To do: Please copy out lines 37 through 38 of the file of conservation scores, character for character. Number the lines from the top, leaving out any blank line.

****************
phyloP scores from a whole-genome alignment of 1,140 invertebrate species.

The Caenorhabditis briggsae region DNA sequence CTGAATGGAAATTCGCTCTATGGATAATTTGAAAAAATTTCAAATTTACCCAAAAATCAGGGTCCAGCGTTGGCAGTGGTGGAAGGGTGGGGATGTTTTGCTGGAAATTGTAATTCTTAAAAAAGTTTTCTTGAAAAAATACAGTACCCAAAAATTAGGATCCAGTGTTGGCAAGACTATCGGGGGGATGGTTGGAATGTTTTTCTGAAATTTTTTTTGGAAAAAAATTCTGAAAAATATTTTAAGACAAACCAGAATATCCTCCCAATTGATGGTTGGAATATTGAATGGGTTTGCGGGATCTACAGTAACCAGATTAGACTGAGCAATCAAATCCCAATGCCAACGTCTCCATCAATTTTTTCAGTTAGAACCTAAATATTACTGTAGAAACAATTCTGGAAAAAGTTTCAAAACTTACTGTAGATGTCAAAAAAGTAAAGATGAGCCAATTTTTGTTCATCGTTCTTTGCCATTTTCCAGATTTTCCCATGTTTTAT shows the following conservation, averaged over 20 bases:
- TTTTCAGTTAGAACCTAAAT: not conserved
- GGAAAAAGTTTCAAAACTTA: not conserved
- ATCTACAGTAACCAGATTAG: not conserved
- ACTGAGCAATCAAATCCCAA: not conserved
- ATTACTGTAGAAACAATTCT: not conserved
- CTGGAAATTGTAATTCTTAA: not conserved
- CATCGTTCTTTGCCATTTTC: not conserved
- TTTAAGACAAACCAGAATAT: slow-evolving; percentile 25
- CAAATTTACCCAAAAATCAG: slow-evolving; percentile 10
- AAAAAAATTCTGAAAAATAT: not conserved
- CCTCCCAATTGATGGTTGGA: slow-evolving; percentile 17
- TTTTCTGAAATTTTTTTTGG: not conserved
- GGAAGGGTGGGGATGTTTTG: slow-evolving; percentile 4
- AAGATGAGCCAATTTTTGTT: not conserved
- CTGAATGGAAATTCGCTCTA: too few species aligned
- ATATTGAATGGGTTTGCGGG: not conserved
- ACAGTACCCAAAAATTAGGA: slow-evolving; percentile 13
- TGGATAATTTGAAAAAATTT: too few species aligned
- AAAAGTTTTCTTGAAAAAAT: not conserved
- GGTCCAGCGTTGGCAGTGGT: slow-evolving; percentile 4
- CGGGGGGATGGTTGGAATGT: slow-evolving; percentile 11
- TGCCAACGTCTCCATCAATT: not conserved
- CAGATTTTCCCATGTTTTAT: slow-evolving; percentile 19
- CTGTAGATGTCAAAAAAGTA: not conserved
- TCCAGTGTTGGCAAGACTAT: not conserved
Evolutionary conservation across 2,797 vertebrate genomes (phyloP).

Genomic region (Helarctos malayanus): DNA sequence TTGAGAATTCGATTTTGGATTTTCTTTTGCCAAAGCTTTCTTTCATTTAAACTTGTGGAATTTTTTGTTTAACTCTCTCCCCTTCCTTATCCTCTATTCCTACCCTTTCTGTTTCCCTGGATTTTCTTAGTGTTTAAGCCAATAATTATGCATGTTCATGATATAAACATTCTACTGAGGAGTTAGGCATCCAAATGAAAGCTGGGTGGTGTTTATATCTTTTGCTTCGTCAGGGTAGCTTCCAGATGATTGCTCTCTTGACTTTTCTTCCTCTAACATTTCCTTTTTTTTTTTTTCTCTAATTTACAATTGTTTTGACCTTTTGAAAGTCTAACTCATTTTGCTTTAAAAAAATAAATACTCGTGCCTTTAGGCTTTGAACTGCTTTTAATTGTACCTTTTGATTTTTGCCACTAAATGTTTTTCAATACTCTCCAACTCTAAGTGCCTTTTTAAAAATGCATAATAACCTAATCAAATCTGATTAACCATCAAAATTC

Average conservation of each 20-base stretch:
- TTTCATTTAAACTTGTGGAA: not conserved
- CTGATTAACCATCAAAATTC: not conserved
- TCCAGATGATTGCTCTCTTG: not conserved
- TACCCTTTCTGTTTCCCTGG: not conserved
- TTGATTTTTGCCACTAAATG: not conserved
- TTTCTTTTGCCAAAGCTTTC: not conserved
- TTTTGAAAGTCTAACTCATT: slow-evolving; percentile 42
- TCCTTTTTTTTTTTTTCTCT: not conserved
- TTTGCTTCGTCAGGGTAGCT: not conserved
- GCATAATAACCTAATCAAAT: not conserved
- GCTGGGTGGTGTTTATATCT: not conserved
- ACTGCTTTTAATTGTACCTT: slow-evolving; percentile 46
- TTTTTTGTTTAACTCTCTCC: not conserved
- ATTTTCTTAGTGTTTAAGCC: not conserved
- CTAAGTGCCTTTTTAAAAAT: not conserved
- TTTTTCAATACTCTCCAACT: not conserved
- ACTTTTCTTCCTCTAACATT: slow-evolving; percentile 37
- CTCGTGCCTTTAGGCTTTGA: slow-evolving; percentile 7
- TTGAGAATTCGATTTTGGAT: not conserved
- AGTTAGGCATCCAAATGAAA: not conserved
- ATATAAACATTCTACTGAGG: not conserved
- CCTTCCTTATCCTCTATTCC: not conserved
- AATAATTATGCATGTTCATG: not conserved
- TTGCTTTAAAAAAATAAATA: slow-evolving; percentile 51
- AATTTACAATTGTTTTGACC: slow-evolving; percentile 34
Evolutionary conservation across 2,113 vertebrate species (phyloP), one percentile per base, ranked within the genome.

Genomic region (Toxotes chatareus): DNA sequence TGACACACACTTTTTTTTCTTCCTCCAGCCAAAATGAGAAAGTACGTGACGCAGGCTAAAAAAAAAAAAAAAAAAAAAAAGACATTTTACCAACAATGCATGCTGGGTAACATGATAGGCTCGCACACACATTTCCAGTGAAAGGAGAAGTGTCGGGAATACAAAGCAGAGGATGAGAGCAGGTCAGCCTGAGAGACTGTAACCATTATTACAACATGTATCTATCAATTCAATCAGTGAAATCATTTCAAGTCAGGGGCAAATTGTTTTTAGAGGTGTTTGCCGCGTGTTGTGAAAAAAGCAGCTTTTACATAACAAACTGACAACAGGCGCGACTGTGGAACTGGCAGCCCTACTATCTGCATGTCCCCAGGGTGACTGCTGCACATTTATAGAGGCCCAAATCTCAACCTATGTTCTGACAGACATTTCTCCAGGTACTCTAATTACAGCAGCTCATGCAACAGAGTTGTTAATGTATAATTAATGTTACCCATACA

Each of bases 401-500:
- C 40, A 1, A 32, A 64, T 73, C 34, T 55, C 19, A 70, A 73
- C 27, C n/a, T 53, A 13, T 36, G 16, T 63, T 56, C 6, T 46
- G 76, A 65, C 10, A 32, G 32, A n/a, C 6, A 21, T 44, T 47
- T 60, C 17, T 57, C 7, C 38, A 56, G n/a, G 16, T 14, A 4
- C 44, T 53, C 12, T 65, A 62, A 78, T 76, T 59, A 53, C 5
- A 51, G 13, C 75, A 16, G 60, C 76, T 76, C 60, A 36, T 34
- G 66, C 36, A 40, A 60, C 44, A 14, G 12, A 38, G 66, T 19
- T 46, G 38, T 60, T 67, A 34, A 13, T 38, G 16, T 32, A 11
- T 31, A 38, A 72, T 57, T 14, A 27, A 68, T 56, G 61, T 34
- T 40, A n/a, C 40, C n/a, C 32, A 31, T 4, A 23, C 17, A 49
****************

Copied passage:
- TTTTGAAAGTCTAACTCATT: slow-evolving; percentile 42
- TCCTTTTTTTTTTTTTCTCT: not conserved